We discuss the reasons so many organizations end up with bad stormwater samples, or failing stormwater test results.
We do stormwater work all over the United States, and one common element we run into are facilities getting bad stormwater samples. NPDES stormwater permits often require that stormwater discharges be sampled, and that the results be compared to benchmarks or limits in the permit. Yet far too regularly, facilities get poor results, which are often very difficult to diagnose the cause of the bad results.
Now here's a situation I truly wish I had a dollar for every time I hear about it. Someone who holds an NPDES stormwater discharge permit calls us, and they want to discuss the bad sample results they got. They've been doing their BMPs, keeping their site neat and clean, updating their SWPPP, yet they still are getting bad sample results. They all want to know why are our stormwater samples so bad? Why are our stormwater results failing?
Could it possibly be due to bad sampling? Bad technique? Dirty equipment? Untrained personnel? The answer is usually easier to figure out than you think!
Why is my stormwater sample failing?
Let's take a look:
1 - The person doing the stormwater sampling is untrained or not properly trained
Does the sampler have any idea what they are doing? Where to sample? When to sample? What is the right way, and what is the wrong way? I cannot stress enough that the number one problem is untrained staff. Get your employees stormwater training! And not by someone equally untrained or someone who kind of gets it. Hire an expert! Ante up, and get some real training.
2 - Your stormwater sampling location stinks.
This normally isn't your staff's fault, but the fault of whoever prepared or oversaw the implementation of your stormwater permit or SWPPP. You can't get a good sample at a lousy location, end of story. So help yourself! You have two choices: either fix up your outfall, or have your site re-evaluated. A professional could let you know if your outfall location is any good or not. Or, a professional could provide you some pointers to help clean up your outfall. Either way, you have options.
3 - Your stormwater samples are being taken in the wrong location.
I see this all the time! Ask your stormwater sampler where they are taking a sample. I will bet you, chances are, they'll mumble something like "wherever I can" or "from a puddle" or something equally incorrect. You are only supposed to sample at your designated, identified, and possibly augmented outfall location. If you're not sure where that is, get some help. Identify that outfall. Take a picture of it, put up a sign, conduct some simple training, do whatever you have to do to make sure your employees know the right location to sample at!
4 - You have no idea how your stormwater outfall looks.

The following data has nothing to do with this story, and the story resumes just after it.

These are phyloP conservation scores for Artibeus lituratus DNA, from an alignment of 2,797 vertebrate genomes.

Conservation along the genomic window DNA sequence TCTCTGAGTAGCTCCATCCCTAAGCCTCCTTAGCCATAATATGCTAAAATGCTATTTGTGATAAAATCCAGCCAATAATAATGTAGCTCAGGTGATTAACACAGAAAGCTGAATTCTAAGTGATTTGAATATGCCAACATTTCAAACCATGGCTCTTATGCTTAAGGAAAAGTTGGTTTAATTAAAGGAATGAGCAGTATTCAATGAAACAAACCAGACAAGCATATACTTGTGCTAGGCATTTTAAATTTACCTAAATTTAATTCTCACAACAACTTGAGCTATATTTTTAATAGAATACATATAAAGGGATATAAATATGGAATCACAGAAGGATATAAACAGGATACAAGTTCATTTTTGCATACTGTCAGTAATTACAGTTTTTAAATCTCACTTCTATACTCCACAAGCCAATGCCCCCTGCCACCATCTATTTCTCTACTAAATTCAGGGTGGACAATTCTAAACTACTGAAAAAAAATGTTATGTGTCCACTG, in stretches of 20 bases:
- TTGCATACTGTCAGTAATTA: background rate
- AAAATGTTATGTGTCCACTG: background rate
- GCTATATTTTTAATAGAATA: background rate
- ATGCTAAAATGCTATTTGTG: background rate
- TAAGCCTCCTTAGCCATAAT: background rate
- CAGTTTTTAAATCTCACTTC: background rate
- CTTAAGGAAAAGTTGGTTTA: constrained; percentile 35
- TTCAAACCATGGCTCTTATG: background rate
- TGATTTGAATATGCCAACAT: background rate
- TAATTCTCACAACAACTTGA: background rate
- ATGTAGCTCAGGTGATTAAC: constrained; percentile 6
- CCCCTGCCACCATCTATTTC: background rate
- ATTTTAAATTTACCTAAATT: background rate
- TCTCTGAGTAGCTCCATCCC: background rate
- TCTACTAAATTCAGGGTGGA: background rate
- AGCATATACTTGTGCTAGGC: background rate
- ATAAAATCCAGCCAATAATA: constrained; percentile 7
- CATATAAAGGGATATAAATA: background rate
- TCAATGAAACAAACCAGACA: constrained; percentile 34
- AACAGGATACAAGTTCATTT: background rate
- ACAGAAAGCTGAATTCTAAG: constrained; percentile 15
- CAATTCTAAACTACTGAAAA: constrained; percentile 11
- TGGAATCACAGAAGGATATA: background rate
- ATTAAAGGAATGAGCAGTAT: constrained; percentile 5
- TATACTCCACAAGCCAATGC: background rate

I'm not talking about where it is, I'm referring to a regular inspection. Go outside, check your outfall, and take note of the condition of it. Is it dirty? Is there trash? If it's a dry day, is there water leaving the site (that's process water and you can't be doing that so you have a whole other set of problems we won't go into here)? Think of this inspection as a simple feedback loop. In other words, learn what you can do at your site to ensure that your discharge is clean.
5 - You're taking your stormwater sampling at the wrong time.
A lot of people we end up helping started off by having no idea when to sample. Isn't your job just to "take a water sample"? NO! Your permit (almost undoubtedly) has restrictions on when you must take your sample. Will it make a difference to the results? I don't know, but it might! Why chance it? Get it right. Check your permit and make sure you know when to take a sample.
6 - Your stormwater equipment is disgusting and dirty.
Why would you ever take a sample, that needs to show your water is clean, with dirty equipment? That's like pouring someone a glass of water in a dirty cup! I see this all the time! Is your equipment clean? Where was it stored? Did the last sample leave a residue on it? Was it rinsed off? I just had a client have an issue because the guy taking their sample was using… a dust pan from his office! Long story short, make sure your equipment is clean. This is a no-brainer folks.
7 - You're not handling your stormwater samples correctly.
Take your samples and do what needs to be done to get them analyzed ASAP. Don't leave them baking in the sun for a week. Don't leave your samples open to the elements. Stuff like that. Will it really make any difference? For some parameters, no. But for others, definitely! And maybe, just maybe, your incorrect handling is making the difference between good results and bad results.
8 - Your stormwater samples are being analyzed wrong.
Your permit definitely requires that your samples be analyzed by certain approved test procedures, and trust me, there's a right way and a wrong way to do it. And yes, it does make a difference. It might make a big difference!
Stormwater test results are an easy way to figure out your compliance level.
Getting a good sample isn't rocket science!
Here's the bottom line. Think about the reasons above. If you're not up to snuff on all of them, then chances are you're having problems with your samples.
Step one is to make sure you're doing everything above. If not, fix your stormwater sampling procedures now! If one of those was the problem, then you should start seeing better results immediately.
If you're following all the steps above, and your samples are still poor, then you should start looking elsewhere. Maybe you should ramp up your BMPs. Maybe the problem is above you, and you should consider hiring an expert. But like I said, start simple, and work your way up from there.